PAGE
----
One does not ask in a loud voice, as it is stated: “And he shall stand before Elazar the priest, who shall inquire for him by the judgment of the Urim” (Numbers 27:21), which implies that the inquiry is to be audible only to the person asking. And he should not think his question in his heart but should enunciate it, as it is stated: “And…who shall inquire for him by the judgment of the Urim before God” (Numbers 27:21), and immediately afterward it states: “By his mouth” (Numbers 27:21). Rather, how shall he inquire? He should do so akin to the way that Hannah spoke in her prayer, as it is stated: “Now Hannah spoke in her heart; only her lips moved, but her voice could not be heard” (I Samuel 1:13), which indicates she did enunciate the words but spoke so quietly that no one else could hear.

אין שואלין שני דברים כאחד ואם שאל אין מחזירין אלא אחד ואין מחזירין לו אלא ראשון שנאמר היסגירוני בעלי קעילה בידו הירד שאול וגו׳ ויאמר ה׳ ירד והא אמרת אין מחזירין אלא ראשון דוד שאל

One does not ask about two matters simultaneously; rather, one asks one question, and after he is answered he asks a second question. And even if he asks about two matters simultaneously, he is answered only with regard to one of them, and he is answered only with regard to the first question. As it is stated with regard to King David that he asked two questions simultaneously: “Will the men of Keilah deliver me into his hand? Will Saul come down?” (I Samuel 23:11). And he was answered with regard to only one: “And God said: He will come down.” (I Samuel 23:11). The Gemara asks: But didn’t you say that if one asks two questions, he is answered only with regard to the first question? Yet the verse states that David received an answer for his second question, not the first. The Gemara answers: David asked the questions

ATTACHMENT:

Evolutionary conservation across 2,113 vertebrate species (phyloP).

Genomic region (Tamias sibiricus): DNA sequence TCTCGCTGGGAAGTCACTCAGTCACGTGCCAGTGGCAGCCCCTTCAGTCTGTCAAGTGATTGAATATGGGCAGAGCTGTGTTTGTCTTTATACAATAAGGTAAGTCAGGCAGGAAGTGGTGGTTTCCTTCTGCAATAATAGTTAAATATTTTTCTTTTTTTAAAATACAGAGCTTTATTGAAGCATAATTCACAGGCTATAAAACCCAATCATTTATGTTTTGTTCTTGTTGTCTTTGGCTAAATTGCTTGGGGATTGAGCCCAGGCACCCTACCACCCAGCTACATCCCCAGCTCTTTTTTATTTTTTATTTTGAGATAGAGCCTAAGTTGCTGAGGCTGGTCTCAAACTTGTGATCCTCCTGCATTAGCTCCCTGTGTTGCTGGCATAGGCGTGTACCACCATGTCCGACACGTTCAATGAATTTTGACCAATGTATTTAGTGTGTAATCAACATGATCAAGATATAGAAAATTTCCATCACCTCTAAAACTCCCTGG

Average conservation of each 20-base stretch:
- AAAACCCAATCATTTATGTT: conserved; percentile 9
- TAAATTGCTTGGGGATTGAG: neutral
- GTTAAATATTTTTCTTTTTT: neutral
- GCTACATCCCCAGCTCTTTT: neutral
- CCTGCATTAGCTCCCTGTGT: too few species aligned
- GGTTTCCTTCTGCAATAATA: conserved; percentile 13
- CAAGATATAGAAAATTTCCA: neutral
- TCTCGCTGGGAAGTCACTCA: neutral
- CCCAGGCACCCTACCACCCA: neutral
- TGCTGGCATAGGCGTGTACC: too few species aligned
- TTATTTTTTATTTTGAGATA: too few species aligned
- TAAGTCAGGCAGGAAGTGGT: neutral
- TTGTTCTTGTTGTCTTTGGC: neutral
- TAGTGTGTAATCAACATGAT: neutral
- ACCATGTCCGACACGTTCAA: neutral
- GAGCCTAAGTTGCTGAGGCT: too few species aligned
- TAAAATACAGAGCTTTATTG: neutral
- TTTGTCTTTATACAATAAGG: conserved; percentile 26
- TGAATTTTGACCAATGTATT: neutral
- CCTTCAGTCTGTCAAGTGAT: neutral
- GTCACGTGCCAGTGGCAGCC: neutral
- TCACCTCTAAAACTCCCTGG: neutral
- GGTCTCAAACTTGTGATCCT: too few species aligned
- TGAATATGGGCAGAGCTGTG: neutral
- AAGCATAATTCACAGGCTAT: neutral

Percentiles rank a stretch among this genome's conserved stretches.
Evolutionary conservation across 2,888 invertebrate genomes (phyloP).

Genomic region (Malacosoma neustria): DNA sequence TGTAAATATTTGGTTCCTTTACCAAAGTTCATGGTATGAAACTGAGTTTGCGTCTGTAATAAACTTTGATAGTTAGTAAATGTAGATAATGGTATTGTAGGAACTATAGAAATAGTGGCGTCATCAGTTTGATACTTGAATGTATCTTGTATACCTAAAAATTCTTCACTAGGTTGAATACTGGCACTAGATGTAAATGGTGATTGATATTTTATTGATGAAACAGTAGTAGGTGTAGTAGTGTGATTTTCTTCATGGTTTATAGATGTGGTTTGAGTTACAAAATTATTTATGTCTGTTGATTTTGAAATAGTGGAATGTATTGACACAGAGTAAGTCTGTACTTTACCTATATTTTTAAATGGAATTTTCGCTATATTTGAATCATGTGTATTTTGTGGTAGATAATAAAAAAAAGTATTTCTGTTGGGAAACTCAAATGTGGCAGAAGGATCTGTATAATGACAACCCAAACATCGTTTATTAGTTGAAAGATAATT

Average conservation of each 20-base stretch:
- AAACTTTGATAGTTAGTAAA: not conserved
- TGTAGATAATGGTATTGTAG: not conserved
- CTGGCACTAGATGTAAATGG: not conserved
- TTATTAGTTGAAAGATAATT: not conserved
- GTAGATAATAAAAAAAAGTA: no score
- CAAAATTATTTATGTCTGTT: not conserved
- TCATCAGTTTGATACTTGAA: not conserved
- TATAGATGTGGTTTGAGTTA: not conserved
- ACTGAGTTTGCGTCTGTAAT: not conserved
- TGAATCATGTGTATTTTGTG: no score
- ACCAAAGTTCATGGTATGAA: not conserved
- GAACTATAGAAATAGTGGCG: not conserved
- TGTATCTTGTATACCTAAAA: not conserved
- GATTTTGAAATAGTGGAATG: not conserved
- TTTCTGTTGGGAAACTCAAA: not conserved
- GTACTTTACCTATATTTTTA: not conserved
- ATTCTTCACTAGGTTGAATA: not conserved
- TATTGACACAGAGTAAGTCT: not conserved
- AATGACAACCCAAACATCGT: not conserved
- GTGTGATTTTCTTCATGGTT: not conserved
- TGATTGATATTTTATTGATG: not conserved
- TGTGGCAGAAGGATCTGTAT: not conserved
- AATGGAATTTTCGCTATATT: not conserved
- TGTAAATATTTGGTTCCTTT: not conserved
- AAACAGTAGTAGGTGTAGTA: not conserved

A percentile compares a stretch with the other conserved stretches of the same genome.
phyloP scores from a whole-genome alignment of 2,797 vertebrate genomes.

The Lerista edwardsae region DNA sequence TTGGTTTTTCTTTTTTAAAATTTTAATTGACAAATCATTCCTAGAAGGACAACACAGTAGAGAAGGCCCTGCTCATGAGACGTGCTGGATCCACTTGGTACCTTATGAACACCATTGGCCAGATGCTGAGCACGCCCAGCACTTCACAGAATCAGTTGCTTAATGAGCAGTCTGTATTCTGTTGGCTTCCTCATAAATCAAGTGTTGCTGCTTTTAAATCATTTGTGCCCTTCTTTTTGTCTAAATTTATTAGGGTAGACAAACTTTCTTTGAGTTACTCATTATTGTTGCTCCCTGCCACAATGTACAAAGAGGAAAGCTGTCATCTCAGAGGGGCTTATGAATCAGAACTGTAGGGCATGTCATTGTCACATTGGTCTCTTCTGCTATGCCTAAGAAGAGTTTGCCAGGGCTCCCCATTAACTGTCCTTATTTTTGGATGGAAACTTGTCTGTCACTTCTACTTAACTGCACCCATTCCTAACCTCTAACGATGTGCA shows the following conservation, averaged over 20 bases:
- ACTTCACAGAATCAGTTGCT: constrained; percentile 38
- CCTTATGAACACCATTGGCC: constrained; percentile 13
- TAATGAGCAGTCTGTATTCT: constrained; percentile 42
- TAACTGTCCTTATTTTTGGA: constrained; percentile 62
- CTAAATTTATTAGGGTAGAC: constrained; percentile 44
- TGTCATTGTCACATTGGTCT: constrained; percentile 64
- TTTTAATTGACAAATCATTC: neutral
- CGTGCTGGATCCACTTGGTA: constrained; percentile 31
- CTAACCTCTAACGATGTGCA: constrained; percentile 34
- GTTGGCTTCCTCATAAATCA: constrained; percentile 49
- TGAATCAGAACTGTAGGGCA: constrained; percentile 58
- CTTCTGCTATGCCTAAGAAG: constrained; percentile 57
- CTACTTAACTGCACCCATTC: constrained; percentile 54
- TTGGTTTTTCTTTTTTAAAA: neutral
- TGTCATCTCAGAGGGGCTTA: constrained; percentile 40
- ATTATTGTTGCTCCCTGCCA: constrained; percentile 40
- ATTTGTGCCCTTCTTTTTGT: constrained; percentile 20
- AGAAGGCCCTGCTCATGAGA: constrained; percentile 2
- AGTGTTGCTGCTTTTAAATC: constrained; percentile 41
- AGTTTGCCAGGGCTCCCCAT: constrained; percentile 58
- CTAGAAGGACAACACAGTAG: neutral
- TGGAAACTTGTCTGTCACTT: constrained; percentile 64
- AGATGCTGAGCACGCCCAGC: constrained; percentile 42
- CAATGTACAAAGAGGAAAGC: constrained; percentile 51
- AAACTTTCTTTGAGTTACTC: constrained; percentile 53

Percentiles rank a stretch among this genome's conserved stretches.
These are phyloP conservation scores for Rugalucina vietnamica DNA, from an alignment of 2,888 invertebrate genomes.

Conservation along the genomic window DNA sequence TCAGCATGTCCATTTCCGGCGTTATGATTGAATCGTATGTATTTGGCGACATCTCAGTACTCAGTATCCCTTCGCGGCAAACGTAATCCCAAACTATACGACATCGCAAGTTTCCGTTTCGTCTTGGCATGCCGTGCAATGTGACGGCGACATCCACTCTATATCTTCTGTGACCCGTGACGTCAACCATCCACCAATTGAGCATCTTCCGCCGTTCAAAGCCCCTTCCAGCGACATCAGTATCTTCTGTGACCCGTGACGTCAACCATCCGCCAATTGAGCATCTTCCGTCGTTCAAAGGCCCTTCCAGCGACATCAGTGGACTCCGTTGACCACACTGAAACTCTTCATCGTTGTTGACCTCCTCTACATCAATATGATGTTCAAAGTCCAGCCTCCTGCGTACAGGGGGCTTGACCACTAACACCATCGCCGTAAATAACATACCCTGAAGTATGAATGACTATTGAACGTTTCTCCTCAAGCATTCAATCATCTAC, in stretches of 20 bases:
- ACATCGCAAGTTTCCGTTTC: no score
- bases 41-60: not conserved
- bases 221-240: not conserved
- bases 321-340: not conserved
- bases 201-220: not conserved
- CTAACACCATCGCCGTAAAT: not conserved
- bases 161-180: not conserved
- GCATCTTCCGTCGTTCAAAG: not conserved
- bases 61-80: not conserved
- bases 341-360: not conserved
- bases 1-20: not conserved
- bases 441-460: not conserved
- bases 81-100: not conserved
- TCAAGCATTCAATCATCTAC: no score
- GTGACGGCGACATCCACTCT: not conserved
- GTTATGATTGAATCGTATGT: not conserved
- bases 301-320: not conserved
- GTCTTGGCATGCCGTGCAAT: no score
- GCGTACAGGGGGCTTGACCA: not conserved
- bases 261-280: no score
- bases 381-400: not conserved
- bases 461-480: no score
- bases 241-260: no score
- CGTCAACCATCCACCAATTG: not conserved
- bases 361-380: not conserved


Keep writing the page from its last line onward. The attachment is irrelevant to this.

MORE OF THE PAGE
שלא כסדר והחזירו לו כסדר וכיון שידע ששאל שלא כסדר חזר ושאל כסדר שנאמר היסגירו בעלי קעילה אותי ואת אנשי ביד שאול ויאמר ה׳ יסגירו

out of order and he was answered in order. He should have asked first whether Saul would come down, and afterward what the people of Keilah would do. And once he realized that he had asked out of order he went back and asked in order, as it is stated immediately afterward: “Will the men of Keilah deliver me and my men into the hand of Saul? And God said: They will deliver you” (I Samuel 23:12).